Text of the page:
Painting and installing the backhead kit.
This article describes taking an old American Flyer K5 that had been converted to scale using Nixon parts many years ago, and updating it with taking the chassis and parts from a new American Models K4 model.
The background story behind the American Models 4-6-2 locomotive, which is based on this B&O prototype. Includes drawings for the original and the 1930s version of the locomotive.
Dave Butterfield has built several fairly accurate SP engines from American Flyer parts, and some scratchbuilding, of course.
Prototype photos and S-scale drawings of this locomotive.
This first installment covers selecting the proper drivers, the matching axle, the cylinder blocks, and the crosshead assemblies. Next, the author uses steel or aluminum U-shaped shelf brackets for the frame. Next up are making scale drawings.
The author takes an American Models 4-6-2 and details it for a B&O locomotive used for passenger railfan trips into his BC&G layout. Includes on prototype photo and many model photos indicating the details and changes he made to the model. The project also includes installing DCC and sound, and painting and weathering the model.
This installment covers how to get a Rex 2-6-0 to run better.
In this installment, the author covers how to check and fix whether or not driver wheels are truly round, whether they are quartered correctly, and whether or not the spacing is correct between the axles and the crank pins.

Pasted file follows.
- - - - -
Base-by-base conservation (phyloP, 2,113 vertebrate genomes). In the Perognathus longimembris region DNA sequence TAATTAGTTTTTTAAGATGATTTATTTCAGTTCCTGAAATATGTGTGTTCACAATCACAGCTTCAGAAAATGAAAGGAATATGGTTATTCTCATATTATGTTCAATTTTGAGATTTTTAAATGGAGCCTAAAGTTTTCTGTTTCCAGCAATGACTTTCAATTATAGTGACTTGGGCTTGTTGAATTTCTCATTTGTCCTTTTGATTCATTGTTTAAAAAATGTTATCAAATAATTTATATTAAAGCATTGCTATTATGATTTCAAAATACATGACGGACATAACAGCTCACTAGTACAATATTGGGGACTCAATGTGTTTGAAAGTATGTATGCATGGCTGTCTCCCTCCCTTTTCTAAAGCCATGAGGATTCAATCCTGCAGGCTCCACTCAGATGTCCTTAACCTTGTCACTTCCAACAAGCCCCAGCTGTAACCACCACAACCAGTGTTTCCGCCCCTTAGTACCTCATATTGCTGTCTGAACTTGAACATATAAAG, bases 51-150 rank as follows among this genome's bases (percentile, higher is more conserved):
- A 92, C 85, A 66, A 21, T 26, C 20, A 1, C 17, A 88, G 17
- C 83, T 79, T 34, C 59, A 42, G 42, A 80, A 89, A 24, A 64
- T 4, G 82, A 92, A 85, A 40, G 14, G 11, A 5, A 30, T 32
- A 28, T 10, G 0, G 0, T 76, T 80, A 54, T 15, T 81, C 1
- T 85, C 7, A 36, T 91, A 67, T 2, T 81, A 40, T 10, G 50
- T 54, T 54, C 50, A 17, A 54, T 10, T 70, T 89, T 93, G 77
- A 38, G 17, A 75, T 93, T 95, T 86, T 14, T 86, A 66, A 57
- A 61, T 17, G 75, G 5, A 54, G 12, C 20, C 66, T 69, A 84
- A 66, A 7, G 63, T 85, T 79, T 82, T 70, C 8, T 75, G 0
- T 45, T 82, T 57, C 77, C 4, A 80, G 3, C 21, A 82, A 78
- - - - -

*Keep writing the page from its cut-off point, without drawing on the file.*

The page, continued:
The author tackles some design problems that they locomotives have to make them run smoother.
In this next installment of the series on how build your own steam locomotive, the author starts the work of building the frame and installing the driver wheels.
In this installment the construction and installation of the side rods is accomplished, including how to resolve any binding. Also covered is drive quartering.
This final installment of building a steam locomotive frame will deal with the main rod cylinder set and crosshead assembly.
The author describes how he built a diamond smokestack for his Franklin old-time A.F. locomotive.
With this issue the "Sn3 Column" is renamed. This article covers the new P-B-L hybrid K-27, a ready-to-run Sn3 steam locomotive that features a combination of plastic and brass to reduce the cost (and the super fine detailing) as compared to pure brass models.
The author describes how he built his Sn3 Heisler, by converting an IHC HO standard-gauge Heisler. There is a sidebar to includes the remaining text from the previous issue's article that got chopped off.
What would it take to model in Sn42? The author recommends using HO-scale track, and some projects for conversion to S-scale.
The author shares his research into prototype narrow-gauge steam locomotives. He also briefly describes the Sn3 models produced up until that time. Two prototype photos of locomotives are included.
This column covers outside frame locomotives, Sn3 2-6-0 availability, achieving a "family look" among your equipment. Includes prototype photos of a Cumbres & Toltec K-36 outside frame 2-8-2.
Using an MDC HO-scale Shay to build one for Sn3, and how to do the conversion. Includes final model photos.
How to model in Sn3 and shifting your era to the early part of the 1900s.
Narrow-gauge lines kept their rolling stock lettering to a minimum to save on money. Also covered are the posibility of kitbashing an HO-scale Bachmann Shay, and how an On30 Bachmann engine might be better suited for S-scale standard-gauge as a kitbash.
Photos of the author's Sn2 equipment by Train & Trooper, as well as two P-B-L Sn3 pieces.
The objective is for the reader to match the common name to the Whyte system's steam locomotive wheel arrangements listing. The answers were provided in the Spring 1987 issue.
The answers to the reader quiz included in the Fall 1986 issue, to match up the common names to the Whyte steam locomotive wheel arrangements.
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